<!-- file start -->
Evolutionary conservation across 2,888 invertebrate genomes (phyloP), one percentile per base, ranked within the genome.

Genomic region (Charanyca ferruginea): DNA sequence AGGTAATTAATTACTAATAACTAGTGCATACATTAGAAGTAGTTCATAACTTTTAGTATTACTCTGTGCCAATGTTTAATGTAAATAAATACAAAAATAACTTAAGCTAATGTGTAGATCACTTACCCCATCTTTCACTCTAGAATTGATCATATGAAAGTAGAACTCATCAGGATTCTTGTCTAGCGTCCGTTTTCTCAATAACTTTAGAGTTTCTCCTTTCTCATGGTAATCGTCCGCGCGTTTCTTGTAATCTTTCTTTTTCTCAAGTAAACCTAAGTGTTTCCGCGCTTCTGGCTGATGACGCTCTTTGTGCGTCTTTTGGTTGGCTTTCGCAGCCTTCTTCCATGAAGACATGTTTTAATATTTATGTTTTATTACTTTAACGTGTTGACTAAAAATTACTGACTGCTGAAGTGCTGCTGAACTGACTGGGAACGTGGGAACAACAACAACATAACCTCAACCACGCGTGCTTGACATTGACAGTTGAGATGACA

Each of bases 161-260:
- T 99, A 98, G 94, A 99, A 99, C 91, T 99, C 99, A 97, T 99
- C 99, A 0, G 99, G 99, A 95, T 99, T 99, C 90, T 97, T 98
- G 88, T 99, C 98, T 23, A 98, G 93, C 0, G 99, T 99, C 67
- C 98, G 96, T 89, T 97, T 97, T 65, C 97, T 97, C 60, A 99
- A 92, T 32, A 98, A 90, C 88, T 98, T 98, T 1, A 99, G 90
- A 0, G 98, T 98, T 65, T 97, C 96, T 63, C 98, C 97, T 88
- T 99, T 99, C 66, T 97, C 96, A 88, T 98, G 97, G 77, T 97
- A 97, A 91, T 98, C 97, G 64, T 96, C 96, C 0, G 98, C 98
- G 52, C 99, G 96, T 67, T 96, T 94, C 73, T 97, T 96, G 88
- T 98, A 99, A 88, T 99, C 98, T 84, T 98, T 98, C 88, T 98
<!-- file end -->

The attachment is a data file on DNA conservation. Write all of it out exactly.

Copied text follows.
Evolutionary conservation across 2,888 invertebrate genomes (phyloP), one percentile per base, ranked within the genome.

Genomic region (Charanyca ferruginea): DNA sequence AGGTAATTAATTACTAATAACTAGTGCATACATTAGAAGTAGTTCATAACTTTTAGTATTACTCTGTGCCAATGTTTAATGTAAATAAATACAAAAATAACTTAAGCTAATGTGTAGATCACTTACCCCATCTTTCACTCTAGAATTGATCATATGAAAGTAGAACTCATCAGGATTCTTGTCTAGCGTCCGTTTTCTCAATAACTTTAGAGTTTCTCCTTTCTCATGGTAATCGTCCGCGCGTTTCTTGTAATCTTTCTTTTTCTCAAGTAAACCTAAGTGTTTCCGCGCTTCTGGCTGATGACGCTCTTTGTGCGTCTTTTGGTTGGCTTTCGCAGCCTTCTTCCATGAAGACATGTTTTAATATTTATGTTTTATTACTTTAACGTGTTGACTAAAAATTACTGACTGCTGAAGTGCTGCTGAACTGACTGGGAACGTGGGAACAACAACAACATAACCTCAACCACGCGTGCTTGACATTGACAGTTGAGATGACA

Each of bases 161-260:
- T 99, A 98, G 94, A 99, A 99, C 91, T 99, C 99, A 97, T 99
- C 99, A 0, G 99, G 99, A 95, T 99, T 99, C 90, T 97, T 98
- G 88, T 99, C 98, T 23, A 98, G 93, C 0, G 99, T 99, C 67
- C 98, G 96, T 89, T 97, T 97, T 65, C 97, T 97, C 60, A 99
- A 92, T 32, A 98, A 90, C 88, T 98, T 98, T 1, A 99, G 90
- A 0, G 98, T 98, T 65, T 97, C 96, T 63, C 98, C 97, T 88
- T 99, T 99, C 66, T 97, C 96, A 88, T 98, G 97, G 77, T 97
- A 97, A 91, T 98, C 97, G 64, T 96, C 96, C 0, G 98, C 98
- G 52, C 99, G 96, T 67, T 96, T 94, C 73, T 97, T 96, G 88
- T 98, A 99, A 88, T 99, C 98, T 84, T 98, T 98, C 88, T 98